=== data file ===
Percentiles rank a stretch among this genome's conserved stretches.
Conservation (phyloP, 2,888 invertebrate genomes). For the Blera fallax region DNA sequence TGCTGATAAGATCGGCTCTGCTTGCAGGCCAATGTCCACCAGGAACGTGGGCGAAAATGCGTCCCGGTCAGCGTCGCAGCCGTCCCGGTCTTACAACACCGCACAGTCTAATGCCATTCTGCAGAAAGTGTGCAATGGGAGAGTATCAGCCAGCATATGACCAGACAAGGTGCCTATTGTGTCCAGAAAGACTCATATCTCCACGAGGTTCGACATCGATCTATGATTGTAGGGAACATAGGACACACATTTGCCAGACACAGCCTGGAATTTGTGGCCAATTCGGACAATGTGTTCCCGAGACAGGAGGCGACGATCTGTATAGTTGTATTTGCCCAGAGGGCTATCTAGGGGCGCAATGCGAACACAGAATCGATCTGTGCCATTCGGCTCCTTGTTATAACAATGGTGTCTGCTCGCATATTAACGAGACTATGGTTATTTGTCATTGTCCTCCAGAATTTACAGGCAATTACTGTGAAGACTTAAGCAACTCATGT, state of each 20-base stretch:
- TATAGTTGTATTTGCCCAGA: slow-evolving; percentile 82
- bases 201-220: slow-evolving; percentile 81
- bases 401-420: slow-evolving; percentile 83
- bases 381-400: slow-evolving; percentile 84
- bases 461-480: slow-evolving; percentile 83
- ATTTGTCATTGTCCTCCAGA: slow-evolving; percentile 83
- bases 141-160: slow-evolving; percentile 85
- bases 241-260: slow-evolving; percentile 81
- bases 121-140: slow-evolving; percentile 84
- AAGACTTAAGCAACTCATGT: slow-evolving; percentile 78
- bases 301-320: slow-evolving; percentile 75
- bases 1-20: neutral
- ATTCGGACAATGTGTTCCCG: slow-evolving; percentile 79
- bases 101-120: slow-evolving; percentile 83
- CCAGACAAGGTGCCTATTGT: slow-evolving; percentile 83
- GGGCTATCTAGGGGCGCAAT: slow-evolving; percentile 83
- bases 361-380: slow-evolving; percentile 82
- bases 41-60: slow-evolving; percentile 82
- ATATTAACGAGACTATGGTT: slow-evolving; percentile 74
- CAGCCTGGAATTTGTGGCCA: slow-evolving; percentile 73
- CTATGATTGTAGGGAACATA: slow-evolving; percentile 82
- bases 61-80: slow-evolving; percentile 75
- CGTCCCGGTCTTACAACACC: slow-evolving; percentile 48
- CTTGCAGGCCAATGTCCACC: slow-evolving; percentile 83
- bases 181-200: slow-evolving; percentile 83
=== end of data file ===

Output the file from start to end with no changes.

Percentiles rank a stretch among this genome's conserved stretches.
Conservation (phyloP, 2,888 invertebrate genomes). For the Blera fallax region DNA sequence TGCTGATAAGATCGGCTCTGCTTGCAGGCCAATGTCCACCAGGAACGTGGGCGAAAATGCGTCCCGGTCAGCGTCGCAGCCGTCCCGGTCTTACAACACCGCACAGTCTAATGCCATTCTGCAGAAAGTGTGCAATGGGAGAGTATCAGCCAGCATATGACCAGACAAGGTGCCTATTGTGTCCAGAAAGACTCATATCTCCACGAGGTTCGACATCGATCTATGATTGTAGGGAACATAGGACACACATTTGCCAGACACAGCCTGGAATTTGTGGCCAATTCGGACAATGTGTTCCCGAGACAGGAGGCGACGATCTGTATAGTTGTATTTGCCCAGAGGGCTATCTAGGGGCGCAATGCGAACACAGAATCGATCTGTGCCATTCGGCTCCTTGTTATAACAATGGTGTCTGCTCGCATATTAACGAGACTATGGTTATTTGTCATTGTCCTCCAGAATTTACAGGCAATTACTGTGAAGACTTAAGCAACTCATGT, state of each 20-base stretch:
- TATAGTTGTATTTGCCCAGA: slow-evolving; percentile 82
- bases 201-220: slow-evolving; percentile 81
- bases 401-420: slow-evolving; percentile 83
- bases 381-400: slow-evolving; percentile 84
- bases 461-480: slow-evolving; percentile 83
- ATTTGTCATTGTCCTCCAGA: slow-evolving; percentile 83
- bases 141-160: slow-evolving; percentile 85
- bases 241-260: slow-evolving; percentile 81
- bases 121-140: slow-evolving; percentile 84
- AAGACTTAAGCAACTCATGT: slow-evolving; percentile 78
- bases 301-320: slow-evolving; percentile 75
- bases 1-20: neutral
- ATTCGGACAATGTGTTCCCG: slow-evolving; percentile 79
- bases 101-120: slow-evolving; percentile 83
- CCAGACAAGGTGCCTATTGT: slow-evolving; percentile 83
- GGGCTATCTAGGGGCGCAAT: slow-evolving; percentile 83
- bases 361-380: slow-evolving; percentile 82
- bases 41-60: slow-evolving; percentile 82
- ATATTAACGAGACTATGGTT: slow-evolving; percentile 74
- CAGCCTGGAATTTGTGGCCA: slow-evolving; percentile 73
- CTATGATTGTAGGGAACATA: slow-evolving; percentile 82
- bases 61-80: slow-evolving; percentile 75
- CGTCCCGGTCTTACAACACC: slow-evolving; percentile 48
- CTTGCAGGCCAATGTCCACC: slow-evolving; percentile 83
- bases 181-200: slow-evolving; percentile 83